Lydia scanned the hull to capture input data for 3D digital rendering.
Kurt's work gave us a way to virtually browse the rowboat.
We now have the hull shape in digital format.
Message to the world: We need help
Jan 1, 2021
I have a new endeavor which requires partnerships, visibility and most importantly appropriate funding. You may treat this as my New Year’s Resolution.
I am building a new rowboat. I have another expedition in the works. I would like to row across the Pacific Ocean. I will raise awareness about plastics in our oceans. I will create educational value. I want to collaborate with scientists. Furthermore, I will establish a half dozen Guinness World Records and historic firsts.
Time is of essence. If I can stick to my schedule, I intend to launch from California shores in May, a month dictated by storm seasons. I have through March to complete the build, April to test it. I intend to use this new vessel to resume my Six Summits Project in memory of Göran Kropp who was known for bicycling from Stockholm to Nepal while towing his climbing gear on a trailer then climbing Everest in 1996.
Göran fell to his death while rock climbing together in eastern Washington in September 2002. I was his belayer and that accident changed my life. I had been dreaming of a circumnavigation by human power until then. On the flight back from his funeral in Stockholm that November, I drew the world map on a piece of paper and marked the highest summit on each continent except Antarctica. I would go to each of these peaks by human power then climb them; so the Six Summits Project was born.
Before launching my expeditions, we established the 501(c)(3) nonprofit Around-n-Over in Seattle with a mission to educate and inspire especially children. Since then we raised and applied over 100,000USD for educational projects, I held many conference calls with distant classrooms by satellite phone from my rowboat and made an effort to meet students in their classrooms during my journeys that followed.
Wasting no time, I left Seattle on Feb 1, 2003 by bicycle. I pedaled up to Alaska in winter conditions with studded tires and Göran-style with my climbing gear on a trailer in tow. With two other friends, we walked in snowshoes towing a sled up the length of the Kahiltna Glacier to basecamp. Two more team members flew in with supplies at the basecamp for the climb. We stood on the summit of Mt. McKinley on May 29, 2003, which became my first summit out of six. I then flew out of the basecamp to meet Nancy Board in Homer. We were married by an Alaskan native ceremony under two trees between two rocks inside a prayer circle on the shores of Sadie Cove situated across the Kachemak Bay. A cool glacier breeze descending from the head of that fjord was sweeping over our small wedding party, etching those moments in our memories.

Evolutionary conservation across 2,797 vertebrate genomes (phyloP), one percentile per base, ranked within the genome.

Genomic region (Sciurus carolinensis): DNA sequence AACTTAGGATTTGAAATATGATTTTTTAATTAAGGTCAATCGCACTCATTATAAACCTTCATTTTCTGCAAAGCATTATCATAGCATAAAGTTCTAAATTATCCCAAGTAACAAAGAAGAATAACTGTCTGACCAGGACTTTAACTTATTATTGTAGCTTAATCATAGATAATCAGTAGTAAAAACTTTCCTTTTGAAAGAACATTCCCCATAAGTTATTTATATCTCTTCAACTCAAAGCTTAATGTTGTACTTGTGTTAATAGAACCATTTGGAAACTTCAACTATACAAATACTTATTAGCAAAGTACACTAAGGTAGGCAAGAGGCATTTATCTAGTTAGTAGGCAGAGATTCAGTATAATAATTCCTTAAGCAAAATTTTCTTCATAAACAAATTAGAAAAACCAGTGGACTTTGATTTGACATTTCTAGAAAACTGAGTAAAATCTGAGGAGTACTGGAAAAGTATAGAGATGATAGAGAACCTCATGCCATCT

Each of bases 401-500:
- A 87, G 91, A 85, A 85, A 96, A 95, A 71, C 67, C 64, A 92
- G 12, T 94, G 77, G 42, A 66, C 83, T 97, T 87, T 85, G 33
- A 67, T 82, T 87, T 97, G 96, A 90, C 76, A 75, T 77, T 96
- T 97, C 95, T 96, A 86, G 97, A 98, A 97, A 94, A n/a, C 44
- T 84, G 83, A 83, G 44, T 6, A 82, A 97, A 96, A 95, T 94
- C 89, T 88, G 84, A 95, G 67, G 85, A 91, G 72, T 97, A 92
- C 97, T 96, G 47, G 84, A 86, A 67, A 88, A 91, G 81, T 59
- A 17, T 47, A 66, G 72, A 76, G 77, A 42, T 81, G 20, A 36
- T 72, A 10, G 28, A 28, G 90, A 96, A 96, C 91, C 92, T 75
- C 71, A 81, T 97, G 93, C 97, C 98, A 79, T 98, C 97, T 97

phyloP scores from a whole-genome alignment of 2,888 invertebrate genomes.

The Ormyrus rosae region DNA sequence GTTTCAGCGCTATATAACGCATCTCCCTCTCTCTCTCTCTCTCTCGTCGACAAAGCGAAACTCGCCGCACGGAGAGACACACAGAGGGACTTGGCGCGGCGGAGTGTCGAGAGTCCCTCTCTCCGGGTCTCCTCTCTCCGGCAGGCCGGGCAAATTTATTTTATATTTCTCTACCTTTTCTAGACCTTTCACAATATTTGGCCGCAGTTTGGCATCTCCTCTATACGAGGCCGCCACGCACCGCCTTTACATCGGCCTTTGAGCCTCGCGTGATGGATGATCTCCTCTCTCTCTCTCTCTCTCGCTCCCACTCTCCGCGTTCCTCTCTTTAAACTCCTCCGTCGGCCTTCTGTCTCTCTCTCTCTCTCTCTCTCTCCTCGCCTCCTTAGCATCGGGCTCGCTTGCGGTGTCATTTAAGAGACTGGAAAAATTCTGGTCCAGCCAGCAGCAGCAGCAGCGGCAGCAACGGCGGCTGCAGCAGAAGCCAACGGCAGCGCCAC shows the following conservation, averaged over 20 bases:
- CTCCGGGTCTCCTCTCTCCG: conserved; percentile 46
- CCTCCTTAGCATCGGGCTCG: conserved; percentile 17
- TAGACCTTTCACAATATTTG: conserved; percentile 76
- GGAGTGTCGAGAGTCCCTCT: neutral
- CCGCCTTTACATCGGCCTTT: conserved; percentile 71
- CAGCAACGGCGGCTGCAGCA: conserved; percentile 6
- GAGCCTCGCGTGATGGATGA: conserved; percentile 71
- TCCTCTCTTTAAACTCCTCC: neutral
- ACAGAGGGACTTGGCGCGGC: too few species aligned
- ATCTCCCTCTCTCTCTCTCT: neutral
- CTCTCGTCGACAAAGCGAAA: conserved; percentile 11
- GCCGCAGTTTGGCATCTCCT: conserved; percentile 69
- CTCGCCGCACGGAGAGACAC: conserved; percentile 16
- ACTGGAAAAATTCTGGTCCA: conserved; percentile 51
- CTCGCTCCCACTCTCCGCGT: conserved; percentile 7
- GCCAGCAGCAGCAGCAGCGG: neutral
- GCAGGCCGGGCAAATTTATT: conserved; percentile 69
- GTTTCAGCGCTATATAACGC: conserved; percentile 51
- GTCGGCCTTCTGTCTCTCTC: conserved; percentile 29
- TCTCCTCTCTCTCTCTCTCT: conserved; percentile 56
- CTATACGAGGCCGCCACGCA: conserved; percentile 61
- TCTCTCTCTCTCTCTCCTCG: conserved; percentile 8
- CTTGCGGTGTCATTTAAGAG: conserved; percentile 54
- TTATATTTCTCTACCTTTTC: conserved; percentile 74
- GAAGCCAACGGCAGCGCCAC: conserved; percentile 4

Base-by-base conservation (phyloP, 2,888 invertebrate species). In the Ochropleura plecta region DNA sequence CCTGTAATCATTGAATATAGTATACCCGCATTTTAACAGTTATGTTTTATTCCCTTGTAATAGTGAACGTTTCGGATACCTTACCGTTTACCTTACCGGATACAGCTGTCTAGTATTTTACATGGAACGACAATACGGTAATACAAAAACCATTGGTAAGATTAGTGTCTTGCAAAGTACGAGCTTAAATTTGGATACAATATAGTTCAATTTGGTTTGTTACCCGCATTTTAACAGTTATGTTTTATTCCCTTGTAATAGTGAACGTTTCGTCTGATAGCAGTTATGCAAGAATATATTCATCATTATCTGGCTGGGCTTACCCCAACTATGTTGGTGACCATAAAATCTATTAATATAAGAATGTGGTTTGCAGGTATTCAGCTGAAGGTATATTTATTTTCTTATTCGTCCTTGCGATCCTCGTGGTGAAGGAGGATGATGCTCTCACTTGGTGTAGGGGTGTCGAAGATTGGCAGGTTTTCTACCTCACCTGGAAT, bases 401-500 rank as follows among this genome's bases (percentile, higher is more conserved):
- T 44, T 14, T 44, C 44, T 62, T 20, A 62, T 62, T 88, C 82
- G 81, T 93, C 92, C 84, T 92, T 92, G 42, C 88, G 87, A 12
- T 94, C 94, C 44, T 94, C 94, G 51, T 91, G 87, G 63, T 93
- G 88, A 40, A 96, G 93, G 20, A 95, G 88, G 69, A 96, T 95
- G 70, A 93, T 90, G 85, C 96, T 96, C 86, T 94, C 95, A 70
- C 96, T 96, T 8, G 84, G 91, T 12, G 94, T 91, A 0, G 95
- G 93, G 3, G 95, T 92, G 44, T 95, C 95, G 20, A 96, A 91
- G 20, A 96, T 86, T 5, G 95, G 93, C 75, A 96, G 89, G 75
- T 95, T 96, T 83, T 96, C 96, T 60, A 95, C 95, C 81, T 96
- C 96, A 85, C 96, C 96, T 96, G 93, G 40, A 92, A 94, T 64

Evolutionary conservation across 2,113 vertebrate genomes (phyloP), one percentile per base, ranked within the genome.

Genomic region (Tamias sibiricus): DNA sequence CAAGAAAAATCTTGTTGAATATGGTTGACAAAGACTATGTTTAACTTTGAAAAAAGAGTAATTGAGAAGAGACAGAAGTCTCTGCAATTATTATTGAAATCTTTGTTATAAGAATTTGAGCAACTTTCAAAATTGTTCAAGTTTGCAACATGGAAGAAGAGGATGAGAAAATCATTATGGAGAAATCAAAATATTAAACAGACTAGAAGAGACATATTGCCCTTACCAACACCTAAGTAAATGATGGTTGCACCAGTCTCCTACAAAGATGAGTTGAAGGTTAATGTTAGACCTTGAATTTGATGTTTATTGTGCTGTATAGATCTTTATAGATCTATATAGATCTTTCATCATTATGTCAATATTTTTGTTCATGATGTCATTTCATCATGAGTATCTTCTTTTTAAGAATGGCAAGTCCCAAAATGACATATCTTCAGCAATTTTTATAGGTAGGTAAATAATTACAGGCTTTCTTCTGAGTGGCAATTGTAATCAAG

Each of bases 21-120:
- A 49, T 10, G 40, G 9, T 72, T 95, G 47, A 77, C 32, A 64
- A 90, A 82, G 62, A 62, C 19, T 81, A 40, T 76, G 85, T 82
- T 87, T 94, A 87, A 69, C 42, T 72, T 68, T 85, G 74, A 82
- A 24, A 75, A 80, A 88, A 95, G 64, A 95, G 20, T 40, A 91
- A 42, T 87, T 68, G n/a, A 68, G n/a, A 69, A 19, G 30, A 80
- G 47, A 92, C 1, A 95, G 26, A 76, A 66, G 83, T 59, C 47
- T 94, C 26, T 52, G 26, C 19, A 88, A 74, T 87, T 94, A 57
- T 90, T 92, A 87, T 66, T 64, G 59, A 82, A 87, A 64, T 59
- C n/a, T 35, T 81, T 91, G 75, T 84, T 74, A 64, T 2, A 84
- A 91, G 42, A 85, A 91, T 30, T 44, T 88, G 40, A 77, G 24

I purchased a used rowboat in 2004 and rowed solo across the Atlantic in 2006 from the Canaries to Guadeloupe to gain experience. Then between 2007-2012, I completed the first solo circumnavigation by human power, becoming the first person to have rowed the three major oceans while setting 14 Guinness World records in the process. My journey was such a daunting goal that to succeed, I had to become the person who could establish such historic firsts along the way. During my circumnavigation, I climbed Mt. Kosciuszko in 2010 and Mt. Kilimanjaro in 2011. With funds running out, I bypassed Everest, Elbrus and Aconcagua in favor of completing my circumnavigation. Media coverage was sparse and the lack of sponsorships due to the 2008-2010 global financial turmoil during my circumnavigation, did not help. Nancy and I funded half the expedition costs from our own family resources.
Everest, Elbrus and Aconcagua remain on my list of summits to reach by human power before climbing each, respectively. Next up is Everest.
Permission to pursue my dream
Leading up to my circumnavigation by human power, there was a long period of paralysis by analysis while researching and seeking affirmation from potential sponsors. I had not yet mustered the courage to commit.